It was said that since 1953, only two or three animal abusers were jailed and that too not exceeding two days. To appease animal activists, the government passed the new Animal Act 2006 but not a single provision of the Animal Ordinance 1953 was changed.
In 2005, a dog had to be euthanised after suffering excruciating neglect. Its guardian was fined RM100. In 2011, a woman who tortured and stomped kittens to death was fined RM400. In 2012, a person who poured boiling water on a street dog was fined RM200.
In 2012 also, owners of a cat hotel abandoned care of 150 cats resulting in the felines suffering starvation and dehydration. The perpetrators were fined RM6,000 for 30 counts of cruelty and neglect and given three months in prison.
This marked the first time an animal cruelty case had made its way to the High Court and the “appropriate” sentence meted out for animal cruelty.
In 2013, a woman was sentenced to one year in prison for killing her employer's dog.
Malaysia passed a new Animal Welfare Act in 2015 after animal activists pressed for stronger animal welfare legislation. This led to the increase in fine for cruelty from the RM200 to a penalty between RM20,000 and RM100,000 and or three years in prison.
In 2014, Malaysia received a C out of possible grades A, B, C, D, E, F, G on World Animal Protection’s Animal Protection Index. That Malaysia showed no improvement and was again given a C grade in their 2020 rankings says it all.
The Animal Act 1953 gives the veterinary authority and the police the power to arrest without warrant any person caught abusing an animal as stated under Section 44.
A police officer may also stop in a street or public place and examine any animal if he has reason to believe an offence has been or is being committed under Section 44 i.e. the animal is being abused or tortured.
Does the provision made available by the law translate into reality? Rarely.

Religious taboo no excuse to harm animals

In 2014, a flash flood in the town of Kajang left 40 dogs under the care of Malaysia Independent Animal Rescue (MIAR) dead after they drowned in their cages.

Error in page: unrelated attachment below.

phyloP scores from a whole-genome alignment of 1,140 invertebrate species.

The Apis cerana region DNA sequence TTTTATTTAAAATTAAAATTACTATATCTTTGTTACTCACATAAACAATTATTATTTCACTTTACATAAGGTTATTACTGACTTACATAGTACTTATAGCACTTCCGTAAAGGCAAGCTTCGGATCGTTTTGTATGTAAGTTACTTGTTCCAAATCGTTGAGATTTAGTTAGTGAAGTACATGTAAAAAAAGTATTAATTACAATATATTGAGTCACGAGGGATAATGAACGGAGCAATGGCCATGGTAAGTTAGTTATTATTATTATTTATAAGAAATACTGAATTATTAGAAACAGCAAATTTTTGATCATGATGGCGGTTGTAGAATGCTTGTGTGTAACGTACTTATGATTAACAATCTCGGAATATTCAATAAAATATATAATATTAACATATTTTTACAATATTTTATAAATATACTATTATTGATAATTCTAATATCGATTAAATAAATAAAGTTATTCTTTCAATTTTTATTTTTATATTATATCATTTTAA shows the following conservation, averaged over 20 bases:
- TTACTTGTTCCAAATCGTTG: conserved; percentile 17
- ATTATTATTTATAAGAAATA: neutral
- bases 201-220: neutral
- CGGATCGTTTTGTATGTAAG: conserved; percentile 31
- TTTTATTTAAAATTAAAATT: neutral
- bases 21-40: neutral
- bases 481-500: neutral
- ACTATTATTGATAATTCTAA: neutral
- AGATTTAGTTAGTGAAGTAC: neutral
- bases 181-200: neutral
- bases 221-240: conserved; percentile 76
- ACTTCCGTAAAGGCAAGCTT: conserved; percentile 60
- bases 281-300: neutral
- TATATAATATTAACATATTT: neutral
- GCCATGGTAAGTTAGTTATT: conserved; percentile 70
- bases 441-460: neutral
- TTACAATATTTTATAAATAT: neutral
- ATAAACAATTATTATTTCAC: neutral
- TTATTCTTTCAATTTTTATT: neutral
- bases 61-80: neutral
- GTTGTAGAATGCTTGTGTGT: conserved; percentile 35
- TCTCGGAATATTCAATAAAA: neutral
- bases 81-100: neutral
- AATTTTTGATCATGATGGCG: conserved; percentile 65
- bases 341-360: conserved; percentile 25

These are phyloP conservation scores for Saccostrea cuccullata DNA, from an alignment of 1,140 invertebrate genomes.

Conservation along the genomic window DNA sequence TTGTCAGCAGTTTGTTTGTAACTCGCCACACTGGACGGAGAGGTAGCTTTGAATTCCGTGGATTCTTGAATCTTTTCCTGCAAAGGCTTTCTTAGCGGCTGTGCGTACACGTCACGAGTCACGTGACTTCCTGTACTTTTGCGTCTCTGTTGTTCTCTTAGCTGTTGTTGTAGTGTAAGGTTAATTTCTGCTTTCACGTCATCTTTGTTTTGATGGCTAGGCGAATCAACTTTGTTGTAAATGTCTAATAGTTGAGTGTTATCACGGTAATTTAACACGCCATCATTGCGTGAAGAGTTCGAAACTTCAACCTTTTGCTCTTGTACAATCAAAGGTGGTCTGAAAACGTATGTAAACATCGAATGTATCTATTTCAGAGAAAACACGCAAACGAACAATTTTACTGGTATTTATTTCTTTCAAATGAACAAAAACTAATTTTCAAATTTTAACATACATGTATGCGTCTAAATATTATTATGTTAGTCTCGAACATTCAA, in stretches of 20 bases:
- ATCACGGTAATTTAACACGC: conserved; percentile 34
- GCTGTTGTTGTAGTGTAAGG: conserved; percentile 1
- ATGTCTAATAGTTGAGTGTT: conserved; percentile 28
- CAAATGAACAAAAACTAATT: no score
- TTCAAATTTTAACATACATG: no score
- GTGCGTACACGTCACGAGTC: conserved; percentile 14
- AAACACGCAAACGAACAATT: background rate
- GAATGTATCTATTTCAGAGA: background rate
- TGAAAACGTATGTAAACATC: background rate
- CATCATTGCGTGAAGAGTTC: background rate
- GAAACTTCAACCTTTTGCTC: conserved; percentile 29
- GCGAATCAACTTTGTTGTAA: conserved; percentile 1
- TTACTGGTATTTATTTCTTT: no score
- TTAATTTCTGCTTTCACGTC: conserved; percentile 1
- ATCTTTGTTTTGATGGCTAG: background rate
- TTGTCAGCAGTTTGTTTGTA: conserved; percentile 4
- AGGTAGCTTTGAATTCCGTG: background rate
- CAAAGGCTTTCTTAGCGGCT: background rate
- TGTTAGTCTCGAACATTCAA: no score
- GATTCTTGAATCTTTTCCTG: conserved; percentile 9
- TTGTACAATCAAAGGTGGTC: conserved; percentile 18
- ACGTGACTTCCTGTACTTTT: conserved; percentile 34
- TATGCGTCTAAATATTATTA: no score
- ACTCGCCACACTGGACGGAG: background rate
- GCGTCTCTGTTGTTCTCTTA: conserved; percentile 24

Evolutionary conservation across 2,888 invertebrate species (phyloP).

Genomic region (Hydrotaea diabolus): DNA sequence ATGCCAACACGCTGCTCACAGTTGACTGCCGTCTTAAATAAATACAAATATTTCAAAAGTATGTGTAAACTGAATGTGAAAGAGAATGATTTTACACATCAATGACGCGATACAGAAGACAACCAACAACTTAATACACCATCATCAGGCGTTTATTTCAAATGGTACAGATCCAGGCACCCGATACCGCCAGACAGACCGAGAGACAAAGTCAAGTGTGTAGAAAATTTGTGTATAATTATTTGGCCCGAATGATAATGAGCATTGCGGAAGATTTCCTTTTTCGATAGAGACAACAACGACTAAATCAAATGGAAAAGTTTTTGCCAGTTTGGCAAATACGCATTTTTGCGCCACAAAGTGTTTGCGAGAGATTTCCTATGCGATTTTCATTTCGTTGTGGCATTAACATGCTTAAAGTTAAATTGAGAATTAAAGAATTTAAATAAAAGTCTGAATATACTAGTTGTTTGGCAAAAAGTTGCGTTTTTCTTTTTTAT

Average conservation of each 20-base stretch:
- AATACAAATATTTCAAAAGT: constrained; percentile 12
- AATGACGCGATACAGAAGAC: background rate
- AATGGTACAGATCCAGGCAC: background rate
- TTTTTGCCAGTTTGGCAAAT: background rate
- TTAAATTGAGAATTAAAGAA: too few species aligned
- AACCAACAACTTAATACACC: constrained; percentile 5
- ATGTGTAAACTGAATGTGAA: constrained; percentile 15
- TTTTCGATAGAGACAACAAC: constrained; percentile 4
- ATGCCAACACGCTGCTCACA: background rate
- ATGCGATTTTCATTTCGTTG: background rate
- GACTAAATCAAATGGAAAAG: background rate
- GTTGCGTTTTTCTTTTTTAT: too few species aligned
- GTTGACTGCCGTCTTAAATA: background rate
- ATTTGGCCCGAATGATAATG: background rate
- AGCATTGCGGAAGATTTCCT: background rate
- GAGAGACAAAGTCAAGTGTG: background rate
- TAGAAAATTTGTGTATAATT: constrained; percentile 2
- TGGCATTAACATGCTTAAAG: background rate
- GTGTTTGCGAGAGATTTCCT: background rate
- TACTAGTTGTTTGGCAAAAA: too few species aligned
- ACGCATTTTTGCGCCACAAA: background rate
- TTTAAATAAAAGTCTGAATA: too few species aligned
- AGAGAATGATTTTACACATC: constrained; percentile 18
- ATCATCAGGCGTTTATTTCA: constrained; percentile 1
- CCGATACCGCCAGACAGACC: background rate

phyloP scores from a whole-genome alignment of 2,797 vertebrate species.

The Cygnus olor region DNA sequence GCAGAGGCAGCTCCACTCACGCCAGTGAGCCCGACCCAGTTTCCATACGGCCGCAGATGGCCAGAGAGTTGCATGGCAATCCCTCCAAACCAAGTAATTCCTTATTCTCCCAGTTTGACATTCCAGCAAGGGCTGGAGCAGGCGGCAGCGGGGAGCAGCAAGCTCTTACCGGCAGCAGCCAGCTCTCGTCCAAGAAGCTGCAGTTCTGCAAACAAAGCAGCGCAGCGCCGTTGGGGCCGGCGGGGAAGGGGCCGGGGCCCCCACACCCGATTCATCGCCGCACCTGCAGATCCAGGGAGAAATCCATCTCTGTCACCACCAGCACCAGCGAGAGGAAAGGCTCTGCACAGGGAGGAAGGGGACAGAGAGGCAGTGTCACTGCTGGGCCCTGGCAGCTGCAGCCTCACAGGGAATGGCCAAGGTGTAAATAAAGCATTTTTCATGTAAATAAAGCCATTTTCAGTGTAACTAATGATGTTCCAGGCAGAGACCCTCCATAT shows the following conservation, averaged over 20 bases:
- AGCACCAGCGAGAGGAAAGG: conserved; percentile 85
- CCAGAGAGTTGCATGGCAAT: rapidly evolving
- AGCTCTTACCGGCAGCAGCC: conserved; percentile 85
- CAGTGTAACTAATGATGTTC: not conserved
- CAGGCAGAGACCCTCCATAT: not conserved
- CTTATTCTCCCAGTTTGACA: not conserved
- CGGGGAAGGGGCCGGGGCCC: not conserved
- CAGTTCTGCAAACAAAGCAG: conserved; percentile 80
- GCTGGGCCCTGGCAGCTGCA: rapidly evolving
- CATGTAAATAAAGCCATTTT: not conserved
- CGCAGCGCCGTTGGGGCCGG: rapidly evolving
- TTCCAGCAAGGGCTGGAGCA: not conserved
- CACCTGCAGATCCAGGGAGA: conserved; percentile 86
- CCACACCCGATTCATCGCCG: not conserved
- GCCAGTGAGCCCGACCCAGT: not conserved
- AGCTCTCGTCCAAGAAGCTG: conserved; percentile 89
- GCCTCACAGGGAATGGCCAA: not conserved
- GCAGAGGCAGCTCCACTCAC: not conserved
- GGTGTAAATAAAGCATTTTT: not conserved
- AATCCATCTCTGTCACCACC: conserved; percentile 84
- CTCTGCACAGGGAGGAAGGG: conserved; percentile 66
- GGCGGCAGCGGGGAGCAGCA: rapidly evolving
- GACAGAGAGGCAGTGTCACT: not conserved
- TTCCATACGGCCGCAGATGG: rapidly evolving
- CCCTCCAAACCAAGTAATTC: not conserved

Did the Veterinary Services Department (VSD) come down hard on MIAR for negligence and claims of the dogs at the shelter were stolen? No.
MIAR office bearers were fighting deregistration by the Selangor Registrar of Societies (RoS) after it was revealed that shelter president T. Puspa Rani had embezzled funds meant for the shelter animals to support her drug addiction.
Did this news give the then Malaysian government sleepless nights worrying just how many more animals were crying to be saved? Not at all.
Was Puspa Rani blacklisted from setting up any more shelters or having access to animals? No. Did the VSD take cognisance of this tragedy and do the necessary to protect animals in pounds/shelters? No.
When I personally lodged a report with the Department of Veterinary Services in December 2022, I was however forbade from making public the outcome of my complaint. Why the move to silence complainants?
The Malacca Veterinary Department’s (MVD) Amran Zainal Maniam who visited the Good Shepherd Catholic Seminary in Malacca where the dog, Jackson, is kept, made no effort to reveal pictures taken of the dog and its surrounding to placate my concern. To MVD, it is yet another complaint coming its way given that Jackson is walking on all fours and eating and has space to “exercise” hence all is well.
That which matters most ie. Jackson’s psychological welfare is no where on MVD’s radar. That Jackson’s mate May, an otherwise healthy dog, died made no difference to MVD.
A resident in Malacca who cares for abandoned cats refuses to have anything to do with MVD. Reason being MVD had wrongly prescribed medicine to one of his cats resulting in its death.
Baffling that in the face of so much abuse against animals, VSD director-general Dr Norlizan Mohd Noor dare conclude that enforcement of the Animal Welfare Act, which took off on July 1, 2017 (thanks to the 2012-2020 NAWSP) is a commendable achievement.
In May last year, Norlizan went on to say that VSD would enforce regulations cited in the 2021-2030 National Animal Welfare Strategic Plan (NAWSP), including one relating to pet or animal abandonment.
He said the Animal Welfare Code of Practice (KAKH) introduced previously was not legally binding.
The NAWSP, which was launched in April 2022 is a continuation of the 2012-2020 strategic plan, aim being to solidify enforcement of the Animal Welfare Act 2015 and other laws and improve the welfare and well-being of animals.
“Without the act, welfare development would be difficult because special legislation and implementation are required. For instance, statutes are needed to conduct surveillance and investigation, as well as prosecute,” Norlizan had said.
Could Norlizan explain how did the Kuala Langat Municipal Council not consider the legal repercussions before starving dogs at its pound to death?
The rhetorics by VSD are not acceptable and need to stop. Until and unless animal well-being becomes a priority for the government, cruelty to animals is here to stay.
Similarly, if religious taboo blindsides officers from carrying out their responsibilities, no reason then for them to stick around at the expense of the animals safety.
Religious blindsiding is anathema. Spare animals such repugnance.